The Importance of Spiral Review for Effective Student Learning

SCREEEEEEEECH!!! That’s the sound heard in many classrooms as teachers are forced to hit the brakes on teaching engaging lessons and creative activities that they know are beneficial to their students because it is time to spend WEEKS preparing for whatever test their state or district has decided their students must take.

This was the problem I faced each year in my third grade classroom and was something I was hearing was an issue in classrooms all over the country. 

To make things worse, I found that although my students would demonstrate proficiency in a skill or concept at the time it was formally taught, they would often show misconceptions when we would review for the standardized tests in the spring. This was true for both math and ELA.

I desperately needed a solution and am thrilled to say I found one: SPIRAL REVIEW!  (Don’t worry if you are thinking, “What does spiral review mean?” I’ve got you covered with a simple definition below!)

This blog post will…
  • describe what spiral review is
  • explain why it is important for you as a teacher
  • suggest 5 ways to incorporate it in your elementary classroom

What is spiral review?
Spiral review is the idea that after introducing and teaching a foundational concept or skill, students continue to practice it regularly throughout the school year in order to maintain what they have learned.  It is an integral part of every 1st, 2nd, 3rd, 4th, and 5th grade classroom.

Why is spiral review important?
  • Spiral review gives students the opportunity to practice key concepts and skills regularly, which helps them maintain foundational skills throughout the school year that they need for higher level learning opportunities.
  • If a student does not achieve proficiency with a concept or skill when it is first taught, he or she has many more opportunities to strengthen their understanding and reach mastery.
  • Spiral review empowers teachers to quickly assess students to see where they are currently performing. Then teachers can use this information to provide purposeful data-driven instruction that meets the individual needs of her students. 
  • It promotes confidence amongst students because they are familiar with the content.
  • It serves as the perfect center, because students can work on it independently.
  • It reduces the amount of class time required for test prep, since students get continued practice throughout the school year.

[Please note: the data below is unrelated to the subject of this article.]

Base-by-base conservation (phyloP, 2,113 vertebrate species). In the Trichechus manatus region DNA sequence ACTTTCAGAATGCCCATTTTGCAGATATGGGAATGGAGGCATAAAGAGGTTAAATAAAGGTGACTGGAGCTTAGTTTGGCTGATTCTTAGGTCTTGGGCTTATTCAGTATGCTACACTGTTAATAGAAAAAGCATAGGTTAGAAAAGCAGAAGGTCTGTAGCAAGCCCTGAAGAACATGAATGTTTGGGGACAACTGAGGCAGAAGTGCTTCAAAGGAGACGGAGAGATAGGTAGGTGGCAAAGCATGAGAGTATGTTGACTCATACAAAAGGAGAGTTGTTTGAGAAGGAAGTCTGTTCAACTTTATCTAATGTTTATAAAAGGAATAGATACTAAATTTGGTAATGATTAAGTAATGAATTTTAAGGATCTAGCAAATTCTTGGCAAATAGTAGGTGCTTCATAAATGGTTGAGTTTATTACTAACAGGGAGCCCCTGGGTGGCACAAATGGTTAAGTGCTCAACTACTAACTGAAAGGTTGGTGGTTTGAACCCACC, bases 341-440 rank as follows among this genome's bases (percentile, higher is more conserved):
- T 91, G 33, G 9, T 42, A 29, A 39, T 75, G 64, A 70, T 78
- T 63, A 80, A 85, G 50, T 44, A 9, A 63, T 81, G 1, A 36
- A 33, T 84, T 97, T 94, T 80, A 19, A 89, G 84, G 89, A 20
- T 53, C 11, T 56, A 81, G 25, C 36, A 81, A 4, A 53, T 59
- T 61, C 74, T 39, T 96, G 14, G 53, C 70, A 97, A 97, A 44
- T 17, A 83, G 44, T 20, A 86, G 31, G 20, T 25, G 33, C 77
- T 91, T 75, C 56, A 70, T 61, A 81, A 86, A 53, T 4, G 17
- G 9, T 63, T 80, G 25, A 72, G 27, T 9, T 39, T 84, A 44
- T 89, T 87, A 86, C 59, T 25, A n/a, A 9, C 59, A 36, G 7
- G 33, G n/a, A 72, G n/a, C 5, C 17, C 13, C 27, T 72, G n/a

5 Ideas for How to do Spiral Review in Your Classroom
  1. Morning Work: Consider setting up a daily routine in your classroom where your students work on a spiral review task right after they finish unpacking their things. It’s a quiet independent activity that helps students start the day on the right foot (while you take attendance, lunch count, and check for notes without interruptions).
  2. Calendar Time: Perhaps you could implement a spiral review routine during your calendar time, which lends itself especially well to reviewing math skills.
  3. Small Group Instruction: Think about starting the first 2 or last 2 minutes of your guided reading or guided math group with a quick review to help students get settled after a transition and get the practice they need.
  4. Centers: Whether it is part of your Daily 5, Daily 3, math workshop rotations, or something else - use your centers to reinforce and provide practice opportunities to your students through fun and engaging games or other printable resources.
  5. Homework: Send home a spiral review worksheet each night so students get the practice they need. Both parents and students love consistent homework, because it takes all of the guesswork out of it! Learn more about my homework system here!

5 Tips for Implementing Spiral Review in Your Classroom
  1. Incorporate content area word walls into your classroom design. Use these boards to play games which will enable your students to regularly access important vocabulary and will help them to internalize it.
  2. Designate a container to house any pages you had copied during a unit and planned to have your students complete, but didn't get around to doing. Use these pages when you have spare minutes to fill, as independent work during math workshop, or when you are planning for a substitute teacher.
  3. Have your students design games as a culminating project to a unit. Make these games available throughout the remainder of the year for additional practice. As an added benefit, this is a fabulous activity for your students seeking enrichment and early finishers.
  4. As you find online games that are great for reinforcing specific concepts, write them down on popsicle sticks and place them into a cup. Start or end your time in the computer lab by randomly picking a stick and having your student spend some time playing that game.
  5. If you are teaching a lesson and are interrupted by the phone or a visitor, instruct your students to "turn and talk" to a neighbor about everything they remember about (fill in the blank). You'll want to practice this a few times, but once the expectations are established it'll be a great way to make productive use of time that would otherwise be wasted.
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